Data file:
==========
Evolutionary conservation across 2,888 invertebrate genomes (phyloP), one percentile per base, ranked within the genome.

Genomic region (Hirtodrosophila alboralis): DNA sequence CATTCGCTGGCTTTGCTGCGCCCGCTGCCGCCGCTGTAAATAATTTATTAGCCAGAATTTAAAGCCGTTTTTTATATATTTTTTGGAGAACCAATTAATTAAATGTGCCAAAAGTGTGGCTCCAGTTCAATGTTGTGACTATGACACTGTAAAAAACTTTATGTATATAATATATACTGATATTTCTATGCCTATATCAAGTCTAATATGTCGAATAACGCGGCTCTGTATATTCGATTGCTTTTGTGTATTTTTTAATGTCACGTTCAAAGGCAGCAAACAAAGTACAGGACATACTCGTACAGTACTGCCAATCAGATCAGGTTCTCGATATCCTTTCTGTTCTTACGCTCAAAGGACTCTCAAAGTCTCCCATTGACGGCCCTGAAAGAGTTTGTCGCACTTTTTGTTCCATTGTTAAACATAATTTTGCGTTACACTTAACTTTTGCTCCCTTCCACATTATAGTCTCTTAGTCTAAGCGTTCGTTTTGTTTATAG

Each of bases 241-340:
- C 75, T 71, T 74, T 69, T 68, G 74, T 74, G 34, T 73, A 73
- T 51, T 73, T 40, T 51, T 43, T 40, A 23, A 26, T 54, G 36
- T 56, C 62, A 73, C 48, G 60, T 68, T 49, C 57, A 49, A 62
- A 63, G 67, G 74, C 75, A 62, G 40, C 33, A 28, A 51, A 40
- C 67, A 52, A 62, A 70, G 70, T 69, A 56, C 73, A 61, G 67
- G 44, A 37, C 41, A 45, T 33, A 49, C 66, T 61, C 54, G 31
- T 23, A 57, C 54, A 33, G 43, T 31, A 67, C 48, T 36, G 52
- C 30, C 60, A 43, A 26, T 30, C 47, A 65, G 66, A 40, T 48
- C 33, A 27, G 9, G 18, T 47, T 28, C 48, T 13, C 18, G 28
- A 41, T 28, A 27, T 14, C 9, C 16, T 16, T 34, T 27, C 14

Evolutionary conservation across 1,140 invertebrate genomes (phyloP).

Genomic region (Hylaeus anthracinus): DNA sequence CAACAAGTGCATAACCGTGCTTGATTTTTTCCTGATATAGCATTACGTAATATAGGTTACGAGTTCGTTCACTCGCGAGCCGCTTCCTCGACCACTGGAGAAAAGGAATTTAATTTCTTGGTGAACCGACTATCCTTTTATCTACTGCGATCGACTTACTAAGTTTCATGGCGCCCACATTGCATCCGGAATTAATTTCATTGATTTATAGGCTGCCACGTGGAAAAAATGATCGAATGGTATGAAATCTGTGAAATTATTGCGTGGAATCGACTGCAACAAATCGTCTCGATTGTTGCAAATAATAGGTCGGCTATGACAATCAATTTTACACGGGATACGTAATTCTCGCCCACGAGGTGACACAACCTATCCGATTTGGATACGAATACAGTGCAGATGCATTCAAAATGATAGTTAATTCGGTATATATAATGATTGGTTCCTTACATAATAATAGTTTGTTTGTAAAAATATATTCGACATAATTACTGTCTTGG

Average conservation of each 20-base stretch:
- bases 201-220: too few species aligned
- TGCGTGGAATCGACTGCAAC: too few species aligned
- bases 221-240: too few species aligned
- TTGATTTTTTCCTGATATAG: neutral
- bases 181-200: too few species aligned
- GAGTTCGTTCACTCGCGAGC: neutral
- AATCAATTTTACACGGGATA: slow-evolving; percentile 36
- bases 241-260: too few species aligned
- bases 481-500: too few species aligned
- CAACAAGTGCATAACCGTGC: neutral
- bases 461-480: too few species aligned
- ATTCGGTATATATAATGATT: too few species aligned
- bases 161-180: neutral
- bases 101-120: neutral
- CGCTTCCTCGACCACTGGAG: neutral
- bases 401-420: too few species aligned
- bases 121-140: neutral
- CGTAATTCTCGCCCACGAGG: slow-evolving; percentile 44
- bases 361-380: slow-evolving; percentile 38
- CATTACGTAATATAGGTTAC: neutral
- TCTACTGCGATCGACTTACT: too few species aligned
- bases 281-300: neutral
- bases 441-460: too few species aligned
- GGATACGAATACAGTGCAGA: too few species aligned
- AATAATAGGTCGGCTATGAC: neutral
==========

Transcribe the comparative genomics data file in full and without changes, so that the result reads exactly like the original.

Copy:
Evolutionary conservation across 2,888 invertebrate genomes (phyloP), one percentile per base, ranked within the genome.

Genomic region (Hirtodrosophila alboralis): DNA sequence CATTCGCTGGCTTTGCTGCGCCCGCTGCCGCCGCTGTAAATAATTTATTAGCCAGAATTTAAAGCCGTTTTTTATATATTTTTTGGAGAACCAATTAATTAAATGTGCCAAAAGTGTGGCTCCAGTTCAATGTTGTGACTATGACACTGTAAAAAACTTTATGTATATAATATATACTGATATTTCTATGCCTATATCAAGTCTAATATGTCGAATAACGCGGCTCTGTATATTCGATTGCTTTTGTGTATTTTTTAATGTCACGTTCAAAGGCAGCAAACAAAGTACAGGACATACTCGTACAGTACTGCCAATCAGATCAGGTTCTCGATATCCTTTCTGTTCTTACGCTCAAAGGACTCTCAAAGTCTCCCATTGACGGCCCTGAAAGAGTTTGTCGCACTTTTTGTTCCATTGTTAAACATAATTTTGCGTTACACTTAACTTTTGCTCCCTTCCACATTATAGTCTCTTAGTCTAAGCGTTCGTTTTGTTTATAG

Each of bases 241-340:
- C 75, T 71, T 74, T 69, T 68, G 74, T 74, G 34, T 73, A 73
- T 51, T 73, T 40, T 51, T 43, T 40, A 23, A 26, T 54, G 36
- T 56, C 62, A 73, C 48, G 60, T 68, T 49, C 57, A 49, A 62
- A 63, G 67, G 74, C 75, A 62, G 40, C 33, A 28, A 51, A 40
- C 67, A 52, A 62, A 70, G 70, T 69, A 56, C 73, A 61, G 67
- G 44, A 37, C 41, A 45, T 33, A 49, C 66, T 61, C 54, G 31
- T 23, A 57, C 54, A 33, G 43, T 31, A 67, C 48, T 36, G 52
- C 30, C 60, A 43, A 26, T 30, C 47, A 65, G 66, A 40, T 48
- C 33, A 27, G 9, G 18, T 47, T 28, C 48, T 13, C 18, G 28
- A 41, T 28, A 27, T 14, C 9, C 16, T 16, T 34, T 27, C 14

Evolutionary conservation across 1,140 invertebrate genomes (phyloP).

Genomic region (Hylaeus anthracinus): DNA sequence CAACAAGTGCATAACCGTGCTTGATTTTTTCCTGATATAGCATTACGTAATATAGGTTACGAGTTCGTTCACTCGCGAGCCGCTTCCTCGACCACTGGAGAAAAGGAATTTAATTTCTTGGTGAACCGACTATCCTTTTATCTACTGCGATCGACTTACTAAGTTTCATGGCGCCCACATTGCATCCGGAATTAATTTCATTGATTTATAGGCTGCCACGTGGAAAAAATGATCGAATGGTATGAAATCTGTGAAATTATTGCGTGGAATCGACTGCAACAAATCGTCTCGATTGTTGCAAATAATAGGTCGGCTATGACAATCAATTTTACACGGGATACGTAATTCTCGCCCACGAGGTGACACAACCTATCCGATTTGGATACGAATACAGTGCAGATGCATTCAAAATGATAGTTAATTCGGTATATATAATGATTGGTTCCTTACATAATAATAGTTTGTTTGTAAAAATATATTCGACATAATTACTGTCTTGG

Average conservation of each 20-base stretch:
- bases 201-220: too few species aligned
- TGCGTGGAATCGACTGCAAC: too few species aligned
- bases 221-240: too few species aligned
- TTGATTTTTTCCTGATATAG: neutral
- bases 181-200: too few species aligned
- GAGTTCGTTCACTCGCGAGC: neutral
- AATCAATTTTACACGGGATA: slow-evolving; percentile 36
- bases 241-260: too few species aligned
- bases 481-500: too few species aligned
- CAACAAGTGCATAACCGTGC: neutral
- bases 461-480: too few species aligned
- ATTCGGTATATATAATGATT: too few species aligned
- bases 161-180: neutral
- bases 101-120: neutral
- CGCTTCCTCGACCACTGGAG: neutral
- bases 401-420: too few species aligned
- bases 121-140: neutral
- CGTAATTCTCGCCCACGAGG: slow-evolving; percentile 44
- bases 361-380: slow-evolving; percentile 38
- CATTACGTAATATAGGTTAC: neutral
- TCTACTGCGATCGACTTACT: too few species aligned
- bases 281-300: neutral
- bases 441-460: too few species aligned
- GGATACGAATACAGTGCAGA: too few species aligned
- AATAATAGGTCGGCTATGAC: neutral